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FDA takes aim at pharma’s biosimilar-delaying tactics

Ever-rising cost of insulins also to be targeted

FDA Commissioner Scott Gottlieb has repeated a warning that the agency will crack down on delaying tactics deployed by pharma to block cheaper biosimilar alternatives.

In a statement yesterday, Gottlieb highlighted one example of that activity, which is companies “using – and sometimes abusing – limited distribution systems” such as those deployed in Risk Evaluation and Mitigation Strategy (REMS) programmes.

He has spoken out repeatedly against anti-competitive tactics and pricing practices - unprecedented among FDA Commissioners - and is now promising to back up his words with actions.

He said there have been cases of biologic drug producers using these systems as an excuse not to supply biosimilar developers with the reference samples needed to carry out the necessary testing to support product marketing applications.

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FDA Commissioner Scott Gottlieb

“ While the limited distribution programmes can have a role in promoting patient safety, too many branded products are still misusing these programmes as rhetorical smokescreens to hide anti-competitive behaviour,” said Gottlieb, warning: “We’re not going to be partners to these deceptions.”

The FDA has already published a ‘name-and-shame’ list of companies that block access to small-molecule generics using such tactics, and Gottlieb said the agency will be “focusing equal attention to these same potentially anti-competitive practices when it comes to biosimilar drugs.”

The obstructive practices were referred to as ‘gaming’ in President Trump’s blueprint document which was unveiled earlier this year, as part of a package of measures that are aimed at reducing medicine prices in the US.

In concrete terms, the FDA will now review upon request study protocols submitted by biosimilar developers to check they are offering equivalent safety protections to the REMS programme operated by the branded drug company. If needed, the agency would then be able to provide a letter to the brand owner indicating that failure to provide samples would be a violation.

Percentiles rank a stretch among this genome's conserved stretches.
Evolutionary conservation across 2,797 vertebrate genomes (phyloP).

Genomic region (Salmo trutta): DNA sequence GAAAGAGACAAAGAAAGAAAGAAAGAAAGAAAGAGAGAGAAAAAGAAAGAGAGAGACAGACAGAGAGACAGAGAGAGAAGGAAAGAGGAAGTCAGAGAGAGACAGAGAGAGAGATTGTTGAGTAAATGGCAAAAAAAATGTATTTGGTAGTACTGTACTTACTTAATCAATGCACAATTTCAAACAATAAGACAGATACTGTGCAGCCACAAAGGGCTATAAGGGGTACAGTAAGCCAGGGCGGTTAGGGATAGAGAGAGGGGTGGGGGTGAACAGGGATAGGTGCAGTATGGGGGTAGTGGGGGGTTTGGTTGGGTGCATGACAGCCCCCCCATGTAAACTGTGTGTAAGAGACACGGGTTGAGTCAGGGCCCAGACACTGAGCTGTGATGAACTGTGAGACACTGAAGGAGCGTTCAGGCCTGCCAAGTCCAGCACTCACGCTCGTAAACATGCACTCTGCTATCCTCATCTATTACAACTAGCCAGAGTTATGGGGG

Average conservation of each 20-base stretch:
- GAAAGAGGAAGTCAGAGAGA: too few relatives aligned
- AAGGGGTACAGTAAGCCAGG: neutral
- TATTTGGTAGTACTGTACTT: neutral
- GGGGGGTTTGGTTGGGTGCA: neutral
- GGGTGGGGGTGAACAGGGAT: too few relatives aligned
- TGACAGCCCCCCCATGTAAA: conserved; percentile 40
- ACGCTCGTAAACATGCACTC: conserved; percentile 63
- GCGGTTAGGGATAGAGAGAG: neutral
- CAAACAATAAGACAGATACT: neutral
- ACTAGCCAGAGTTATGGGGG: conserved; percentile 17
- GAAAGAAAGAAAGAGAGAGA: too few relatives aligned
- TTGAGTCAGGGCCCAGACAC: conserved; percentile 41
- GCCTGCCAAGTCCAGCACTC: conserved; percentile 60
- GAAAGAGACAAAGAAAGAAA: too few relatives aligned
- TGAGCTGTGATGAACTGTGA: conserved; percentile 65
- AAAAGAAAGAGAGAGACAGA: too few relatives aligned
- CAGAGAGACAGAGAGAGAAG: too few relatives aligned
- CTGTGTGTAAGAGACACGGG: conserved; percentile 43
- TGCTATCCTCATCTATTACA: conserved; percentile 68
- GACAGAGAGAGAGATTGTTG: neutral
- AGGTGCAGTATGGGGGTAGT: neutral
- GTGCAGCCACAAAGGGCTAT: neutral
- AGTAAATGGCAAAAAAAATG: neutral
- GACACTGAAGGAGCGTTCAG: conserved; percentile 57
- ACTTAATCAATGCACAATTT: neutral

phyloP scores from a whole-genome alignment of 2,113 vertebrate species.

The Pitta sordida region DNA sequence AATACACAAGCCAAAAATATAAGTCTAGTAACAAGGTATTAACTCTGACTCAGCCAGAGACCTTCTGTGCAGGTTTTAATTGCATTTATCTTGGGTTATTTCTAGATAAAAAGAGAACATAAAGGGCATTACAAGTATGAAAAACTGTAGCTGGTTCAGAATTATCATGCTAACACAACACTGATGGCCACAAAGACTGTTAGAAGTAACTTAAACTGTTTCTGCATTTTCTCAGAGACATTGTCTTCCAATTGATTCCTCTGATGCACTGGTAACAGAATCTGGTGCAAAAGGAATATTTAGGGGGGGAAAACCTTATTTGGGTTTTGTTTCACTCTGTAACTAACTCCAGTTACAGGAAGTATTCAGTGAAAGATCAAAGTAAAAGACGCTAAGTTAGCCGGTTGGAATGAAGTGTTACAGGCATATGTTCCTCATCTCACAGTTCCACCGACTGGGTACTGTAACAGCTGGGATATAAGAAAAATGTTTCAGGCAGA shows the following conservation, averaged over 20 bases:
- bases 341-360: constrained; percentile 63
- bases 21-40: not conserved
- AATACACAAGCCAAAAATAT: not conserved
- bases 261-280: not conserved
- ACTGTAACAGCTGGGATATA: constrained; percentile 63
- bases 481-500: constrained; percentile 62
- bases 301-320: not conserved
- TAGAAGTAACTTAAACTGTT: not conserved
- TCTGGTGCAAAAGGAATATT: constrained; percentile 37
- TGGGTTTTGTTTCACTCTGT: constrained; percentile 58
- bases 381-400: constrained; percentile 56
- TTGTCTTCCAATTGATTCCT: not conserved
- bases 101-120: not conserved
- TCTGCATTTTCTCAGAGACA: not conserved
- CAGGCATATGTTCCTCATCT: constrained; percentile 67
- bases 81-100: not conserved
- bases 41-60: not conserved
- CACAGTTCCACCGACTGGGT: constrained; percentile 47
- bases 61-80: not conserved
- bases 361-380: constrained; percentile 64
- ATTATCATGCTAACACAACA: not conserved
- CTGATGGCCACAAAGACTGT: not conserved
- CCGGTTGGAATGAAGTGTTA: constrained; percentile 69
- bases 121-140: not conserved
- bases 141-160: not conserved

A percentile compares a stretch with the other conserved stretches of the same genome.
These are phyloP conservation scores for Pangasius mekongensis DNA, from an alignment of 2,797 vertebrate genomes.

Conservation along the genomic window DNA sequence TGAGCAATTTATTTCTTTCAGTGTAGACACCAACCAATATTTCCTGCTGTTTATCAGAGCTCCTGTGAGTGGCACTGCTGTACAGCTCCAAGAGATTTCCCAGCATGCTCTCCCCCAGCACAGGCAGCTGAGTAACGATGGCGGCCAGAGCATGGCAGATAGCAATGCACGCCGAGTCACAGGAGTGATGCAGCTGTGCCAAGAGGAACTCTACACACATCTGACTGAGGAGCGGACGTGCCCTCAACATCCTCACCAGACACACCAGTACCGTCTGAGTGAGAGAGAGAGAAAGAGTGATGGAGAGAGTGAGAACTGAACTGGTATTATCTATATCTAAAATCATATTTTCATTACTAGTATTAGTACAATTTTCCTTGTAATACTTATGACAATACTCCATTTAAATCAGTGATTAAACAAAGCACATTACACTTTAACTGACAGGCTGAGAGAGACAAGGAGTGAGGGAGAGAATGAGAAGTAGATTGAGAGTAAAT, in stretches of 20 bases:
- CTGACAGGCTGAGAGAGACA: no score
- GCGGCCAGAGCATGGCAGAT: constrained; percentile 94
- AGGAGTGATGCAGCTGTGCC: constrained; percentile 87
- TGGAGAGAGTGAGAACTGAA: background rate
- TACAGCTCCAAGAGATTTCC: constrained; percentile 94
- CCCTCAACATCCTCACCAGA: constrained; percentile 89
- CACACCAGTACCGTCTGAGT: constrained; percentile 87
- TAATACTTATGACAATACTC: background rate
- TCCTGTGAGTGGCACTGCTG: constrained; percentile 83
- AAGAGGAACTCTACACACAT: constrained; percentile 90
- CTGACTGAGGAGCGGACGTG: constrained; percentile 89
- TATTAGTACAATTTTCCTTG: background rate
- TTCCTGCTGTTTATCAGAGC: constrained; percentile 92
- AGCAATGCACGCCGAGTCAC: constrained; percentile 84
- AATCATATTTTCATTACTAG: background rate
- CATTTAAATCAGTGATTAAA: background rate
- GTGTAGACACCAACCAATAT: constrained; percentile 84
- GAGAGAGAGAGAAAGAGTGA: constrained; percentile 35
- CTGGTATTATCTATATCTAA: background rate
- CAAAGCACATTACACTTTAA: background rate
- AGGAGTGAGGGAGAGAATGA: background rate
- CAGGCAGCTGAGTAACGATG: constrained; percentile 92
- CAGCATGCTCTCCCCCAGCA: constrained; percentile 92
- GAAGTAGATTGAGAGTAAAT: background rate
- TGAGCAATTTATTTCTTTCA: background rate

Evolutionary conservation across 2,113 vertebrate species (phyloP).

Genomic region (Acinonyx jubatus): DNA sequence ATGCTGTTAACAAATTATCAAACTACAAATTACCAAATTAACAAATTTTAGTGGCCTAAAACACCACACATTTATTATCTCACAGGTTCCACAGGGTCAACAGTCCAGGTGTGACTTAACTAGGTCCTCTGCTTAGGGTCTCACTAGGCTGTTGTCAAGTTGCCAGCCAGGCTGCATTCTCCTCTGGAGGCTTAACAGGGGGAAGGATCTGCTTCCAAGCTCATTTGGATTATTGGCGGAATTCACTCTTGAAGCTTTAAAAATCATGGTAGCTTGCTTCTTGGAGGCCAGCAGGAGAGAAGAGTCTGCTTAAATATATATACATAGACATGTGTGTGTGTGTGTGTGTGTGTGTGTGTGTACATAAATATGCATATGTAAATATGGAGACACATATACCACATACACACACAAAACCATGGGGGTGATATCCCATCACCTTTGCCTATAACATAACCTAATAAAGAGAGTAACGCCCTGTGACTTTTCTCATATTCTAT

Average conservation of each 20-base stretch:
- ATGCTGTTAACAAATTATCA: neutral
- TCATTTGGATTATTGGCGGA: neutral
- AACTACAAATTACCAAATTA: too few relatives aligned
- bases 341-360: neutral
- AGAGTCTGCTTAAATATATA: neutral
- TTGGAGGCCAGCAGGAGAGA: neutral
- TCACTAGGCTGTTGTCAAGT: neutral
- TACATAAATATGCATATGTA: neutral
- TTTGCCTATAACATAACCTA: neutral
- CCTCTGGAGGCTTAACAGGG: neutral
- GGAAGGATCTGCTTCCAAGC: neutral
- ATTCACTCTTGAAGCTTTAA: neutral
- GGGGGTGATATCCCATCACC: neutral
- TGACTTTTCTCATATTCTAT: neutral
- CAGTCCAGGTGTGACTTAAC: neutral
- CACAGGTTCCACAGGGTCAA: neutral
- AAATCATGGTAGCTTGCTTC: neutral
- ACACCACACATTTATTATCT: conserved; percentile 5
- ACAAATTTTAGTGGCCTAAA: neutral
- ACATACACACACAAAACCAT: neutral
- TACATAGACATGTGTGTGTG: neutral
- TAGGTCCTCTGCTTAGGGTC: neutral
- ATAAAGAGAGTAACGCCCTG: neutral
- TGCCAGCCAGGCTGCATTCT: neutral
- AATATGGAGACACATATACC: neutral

“This is just a start,” said Gottlieb in the statement. “We’re going to be monitoring these markets. And we’ll be taking additional actions. We’re actively evaluating how we can make it easier for biosimilar manufacturers to use reference products from outside the US, where prices may be cheaper and reference products more accessible.”

Reference pricing is one of the measures being considered in Trump’s plans for medicine price controls, and is anathema to pharma industry body PhRMA, which has claimed it amounts to “importing foreign price controls from countries with socialised health care systems that deny their citizens access and discourage innovation.”

Insulin action

Gottlieb is also planning to take action on high prices for insulin and other drugs such as human growth hormone which have seen their prices escalate in recent years. At the moment insulins are regulated in the same way as small molecule drugs. even though they are biologics, but that will change in March 2020 when they are reclassified.

That opens the door for the biosimilar approval route, and that’s important because it has been hard to bring a substitutable generic insulin to the market under the conventional drug pathway – in fact there ae no approved insulin products that can be substituted at the pharmacy level in the US at the moment.

“This is a watershed moment for insulin products, which millions of American take each day to maintain stable blood glucose,” said Gottlieb, who suggested the changes will mean “these products can be open to brisk competition from biosimilars.”

Article by
Phil Taylor

12th December 2018

From: Healthcare

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